The Weekly Ringer

The University of Mary Washington Student Newspaper

Door orientation and locks in some buildings cause safety concerns

4 min read
By SEAN MOORE Staff Writer In an active shooter situation, often the only thing that professors and students can do to make themselves safer is lock and barricade their classroom door.

Lauren Closs | The Blue and Gray Press


Staff Writer

In an active shooter situation, often the only thing that professors and students can do to make themselves safer is lock and barricade their classroom door. 

However, because many classrooms on campus lock from the outside and open toward the outside, these safety precautions are made markedly less effective and are in some cases outright impossible to put in place. 

Dr. Mara Scanlon, professor of English who teaches in Combs Hall, first became aware of these issues in 2015, after she and other faculty members were asked to view a workplace safety video about what to do in the event of an active shooter. 

“I decided I would look at it, and when I did I realized that almost all of the recommendations given for safety were not possible in my classrooms,” Scanlon said. “There would be almost no way for me to safely secure that room for the number of people that were in it.” 

She then emailed her concerns to administration, who said that they would look into them and are always working hard on all safety issues.

In 2018, shortly after the shooting at Stoneman Douglas High School in Parkland, Florida that left seventeen students and staff members dead, Scanlon felt that her concerns had not been properly addressed and again emailed various administrators, including police chief Michael Hall, and says she was given a similar response. 

Hall, who is also the Assistant Vice President of Public Safety, said that he and other administrators have been aware of these issues and after meeting extensively last year decided that all future buildings on campus would feature doors that are able to lock from the inside, as well as other measures such as scanners and key cards that are designed to make buildings safer.  

As for the retrofitting the older academic buildings with new locks, which according to Hall would cost in excess of $200,000, he and other administrators decided that the safety budget would be better spent on other measures, including more blue lights and community outreach and education programs.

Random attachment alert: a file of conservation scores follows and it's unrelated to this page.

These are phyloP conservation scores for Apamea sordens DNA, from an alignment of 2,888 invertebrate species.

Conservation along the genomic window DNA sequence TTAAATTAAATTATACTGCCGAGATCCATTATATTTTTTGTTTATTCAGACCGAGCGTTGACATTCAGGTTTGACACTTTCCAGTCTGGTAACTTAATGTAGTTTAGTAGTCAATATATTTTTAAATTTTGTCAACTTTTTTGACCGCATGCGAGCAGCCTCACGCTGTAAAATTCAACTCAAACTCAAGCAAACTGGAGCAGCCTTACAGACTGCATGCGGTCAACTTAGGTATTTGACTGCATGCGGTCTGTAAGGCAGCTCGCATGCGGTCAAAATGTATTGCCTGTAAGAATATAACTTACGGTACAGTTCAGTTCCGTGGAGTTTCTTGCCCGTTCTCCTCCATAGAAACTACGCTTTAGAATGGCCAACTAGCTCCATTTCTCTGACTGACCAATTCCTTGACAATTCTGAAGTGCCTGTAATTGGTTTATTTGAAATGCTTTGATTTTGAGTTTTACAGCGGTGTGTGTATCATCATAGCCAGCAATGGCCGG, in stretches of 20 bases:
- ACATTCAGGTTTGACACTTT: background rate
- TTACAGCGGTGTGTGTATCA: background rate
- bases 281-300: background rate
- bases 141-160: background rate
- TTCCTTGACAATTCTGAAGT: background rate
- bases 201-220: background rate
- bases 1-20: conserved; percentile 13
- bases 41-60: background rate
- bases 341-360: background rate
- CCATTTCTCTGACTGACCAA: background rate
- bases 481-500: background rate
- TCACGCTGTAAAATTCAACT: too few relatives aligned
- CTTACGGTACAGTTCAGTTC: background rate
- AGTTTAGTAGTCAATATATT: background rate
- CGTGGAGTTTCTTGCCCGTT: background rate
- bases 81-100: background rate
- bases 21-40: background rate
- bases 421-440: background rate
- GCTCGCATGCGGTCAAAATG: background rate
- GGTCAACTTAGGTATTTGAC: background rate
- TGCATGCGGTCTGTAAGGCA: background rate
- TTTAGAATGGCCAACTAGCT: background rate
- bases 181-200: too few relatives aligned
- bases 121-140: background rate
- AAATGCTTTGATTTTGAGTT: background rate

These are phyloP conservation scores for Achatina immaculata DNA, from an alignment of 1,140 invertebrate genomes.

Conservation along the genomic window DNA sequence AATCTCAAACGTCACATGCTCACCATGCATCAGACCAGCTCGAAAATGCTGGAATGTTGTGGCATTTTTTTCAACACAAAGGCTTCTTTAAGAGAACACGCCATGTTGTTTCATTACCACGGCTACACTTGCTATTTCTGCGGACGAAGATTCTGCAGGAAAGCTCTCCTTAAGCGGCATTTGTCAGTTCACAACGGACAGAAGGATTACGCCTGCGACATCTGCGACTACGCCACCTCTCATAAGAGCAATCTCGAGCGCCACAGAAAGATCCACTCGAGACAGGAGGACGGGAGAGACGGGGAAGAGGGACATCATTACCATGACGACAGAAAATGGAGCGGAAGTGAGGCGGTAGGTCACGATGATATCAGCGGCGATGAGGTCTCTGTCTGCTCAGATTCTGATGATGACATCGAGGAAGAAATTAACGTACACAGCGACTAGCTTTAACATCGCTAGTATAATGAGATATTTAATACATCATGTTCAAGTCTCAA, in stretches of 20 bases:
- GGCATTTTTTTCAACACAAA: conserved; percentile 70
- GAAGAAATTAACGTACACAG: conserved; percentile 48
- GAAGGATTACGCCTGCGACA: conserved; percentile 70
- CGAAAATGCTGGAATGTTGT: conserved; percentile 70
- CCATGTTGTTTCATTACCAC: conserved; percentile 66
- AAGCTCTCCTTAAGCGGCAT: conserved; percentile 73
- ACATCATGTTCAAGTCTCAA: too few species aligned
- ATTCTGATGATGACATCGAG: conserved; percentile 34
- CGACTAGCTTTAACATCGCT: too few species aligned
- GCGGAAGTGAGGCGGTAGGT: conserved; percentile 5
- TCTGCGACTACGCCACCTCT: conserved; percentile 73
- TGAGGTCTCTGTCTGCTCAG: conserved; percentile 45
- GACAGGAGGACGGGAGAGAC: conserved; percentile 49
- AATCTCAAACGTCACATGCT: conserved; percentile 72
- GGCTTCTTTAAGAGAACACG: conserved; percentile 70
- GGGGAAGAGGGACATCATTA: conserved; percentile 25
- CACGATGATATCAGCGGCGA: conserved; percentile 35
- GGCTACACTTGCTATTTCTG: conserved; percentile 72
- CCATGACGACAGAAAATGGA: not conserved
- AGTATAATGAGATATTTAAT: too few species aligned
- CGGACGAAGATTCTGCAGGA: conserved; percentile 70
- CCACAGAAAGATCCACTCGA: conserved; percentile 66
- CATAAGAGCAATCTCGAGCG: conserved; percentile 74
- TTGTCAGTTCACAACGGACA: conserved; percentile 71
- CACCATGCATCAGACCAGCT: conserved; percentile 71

Professors do have the option of locking their classroom doors as soon as class starts, an option that Hall says is preferable to spending the amount of money that installing new locks would require.  

“It is a misconception that [the classrooms] are not secure,” Hall said. “Safety is the first and foremost of our priorities, but when it comes to this issue we have to ask ourselves if we are looking for safety or convenience.”

For Scanlon, this solution is not ideal. “Any student that comes late, even a few minutes late would have to be admitted one on one, and there is a lot of problems with that too,” she said. 

Austin Story, a junior computer science major who said that he spends a lot of time in classrooms that have these issues, also shares this concern. 

“I do not think that the doors should have to be locked at all times,” he said. “It is disruptive. Professors should be able to lock the doors from the inside.”

Hall said that he appreciates and understands this argument, and that class flow is also a factor when evaluating the tough decisions that those in charge of safety must make. 

Another potential solution is the various products on the market that fit over or under doors and are specifically designed to secure classrooms in the event of an active shooter. 

“A number of schools have things affixed to the hinges and other places that prevent the door from being opened. Some of my friends work at schools that have those,” Scanlon said. 

Hall does not think that such devices would be usable on campus, as according to him many of them violate fire code and are therefore not viable solutions. 

Hall said that he wants students and faculty to know that safety will always be his number one concern, and that if anyone has issues or concerns that he would be happy to speak with them.

“There are difficult questions that we need to ask ourselves. It keeps me awake at night,” he said. 

Despite his issues with the locks on some of the classroom doors, Story said that he still feels safe on campus.

“Mary Washington is very community-oriented. It’s a very friendly campus,” he said. 

Scanlon also said that she generally feels safe in her classrooms and recognizes that money is tight and safety decisions are not always easy to make. 

“Safety is a lot of things,” said Scanlon, “Would I rather have locks on every door or a security guard from 8 [p.m.] to 6 a.m. in the parking deck every night? There are so many kinds of safety that a campus has to take care of and I understand that shooting situations are actually rare if you think about them statistically.”